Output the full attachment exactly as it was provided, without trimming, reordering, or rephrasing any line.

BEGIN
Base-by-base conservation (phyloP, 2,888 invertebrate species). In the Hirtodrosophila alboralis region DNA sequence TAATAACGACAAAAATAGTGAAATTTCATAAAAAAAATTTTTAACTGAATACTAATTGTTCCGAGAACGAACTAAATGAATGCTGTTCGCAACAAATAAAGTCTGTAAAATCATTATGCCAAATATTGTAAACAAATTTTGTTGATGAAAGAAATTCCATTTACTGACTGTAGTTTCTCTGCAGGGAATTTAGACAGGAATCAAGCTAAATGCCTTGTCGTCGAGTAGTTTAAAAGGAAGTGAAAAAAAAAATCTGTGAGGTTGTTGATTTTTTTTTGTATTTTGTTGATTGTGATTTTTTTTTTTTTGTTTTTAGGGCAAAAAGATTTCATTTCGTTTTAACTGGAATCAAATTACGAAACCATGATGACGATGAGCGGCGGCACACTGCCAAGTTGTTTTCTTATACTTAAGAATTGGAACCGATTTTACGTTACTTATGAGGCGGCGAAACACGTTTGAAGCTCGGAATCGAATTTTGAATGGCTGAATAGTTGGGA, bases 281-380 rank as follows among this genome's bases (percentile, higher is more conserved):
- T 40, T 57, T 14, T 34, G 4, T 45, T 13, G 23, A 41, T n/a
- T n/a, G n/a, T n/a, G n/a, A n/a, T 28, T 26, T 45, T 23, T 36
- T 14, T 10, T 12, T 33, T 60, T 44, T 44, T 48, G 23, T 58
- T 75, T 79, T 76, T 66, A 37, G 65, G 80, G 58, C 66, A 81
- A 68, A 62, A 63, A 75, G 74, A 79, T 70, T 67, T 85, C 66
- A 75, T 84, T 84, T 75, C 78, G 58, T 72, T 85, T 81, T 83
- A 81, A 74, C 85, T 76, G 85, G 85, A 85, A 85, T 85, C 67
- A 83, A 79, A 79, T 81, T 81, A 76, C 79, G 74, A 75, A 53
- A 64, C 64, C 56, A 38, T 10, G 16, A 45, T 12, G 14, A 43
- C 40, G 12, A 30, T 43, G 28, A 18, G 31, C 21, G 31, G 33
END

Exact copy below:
Base-by-base conservation (phyloP, 2,888 invertebrate species). In the Hirtodrosophila alboralis region DNA sequence TAATAACGACAAAAATAGTGAAATTTCATAAAAAAAATTTTTAACTGAATACTAATTGTTCCGAGAACGAACTAAATGAATGCTGTTCGCAACAAATAAAGTCTGTAAAATCATTATGCCAAATATTGTAAACAAATTTTGTTGATGAAAGAAATTCCATTTACTGACTGTAGTTTCTCTGCAGGGAATTTAGACAGGAATCAAGCTAAATGCCTTGTCGTCGAGTAGTTTAAAAGGAAGTGAAAAAAAAAATCTGTGAGGTTGTTGATTTTTTTTTGTATTTTGTTGATTGTGATTTTTTTTTTTTTGTTTTTAGGGCAAAAAGATTTCATTTCGTTTTAACTGGAATCAAATTACGAAACCATGATGACGATGAGCGGCGGCACACTGCCAAGTTGTTTTCTTATACTTAAGAATTGGAACCGATTTTACGTTACTTATGAGGCGGCGAAACACGTTTGAAGCTCGGAATCGAATTTTGAATGGCTGAATAGTTGGGA, bases 281-380 rank as follows among this genome's bases (percentile, higher is more conserved):
- T 40, T 57, T 14, T 34, G 4, T 45, T 13, G 23, A 41, T n/a
- T n/a, G n/a, T n/a, G n/a, A n/a, T 28, T 26, T 45, T 23, T 36
- T 14, T 10, T 12, T 33, T 60, T 44, T 44, T 48, G 23, T 58
- T 75, T 79, T 76, T 66, A 37, G 65, G 80, G 58, C 66, A 81
- A 68, A 62, A 63, A 75, G 74, A 79, T 70, T 67, T 85, C 66
- A 75, T 84, T 84, T 75, C 78, G 58, T 72, T 85, T 81, T 83
- A 81, A 74, C 85, T 76, G 85, G 85, A 85, A 85, T 85, C 67
- A 83, A 79, A 79, T 81, T 81, A 76, C 79, G 74, A 75, A 53
- A 64, C 64, C 56, A 38, T 10, G 16, A 45, T 12, G 14, A 43
- C 40, G 12, A 30, T 43, G 28, A 18, G 31, C 21, G 31, G 33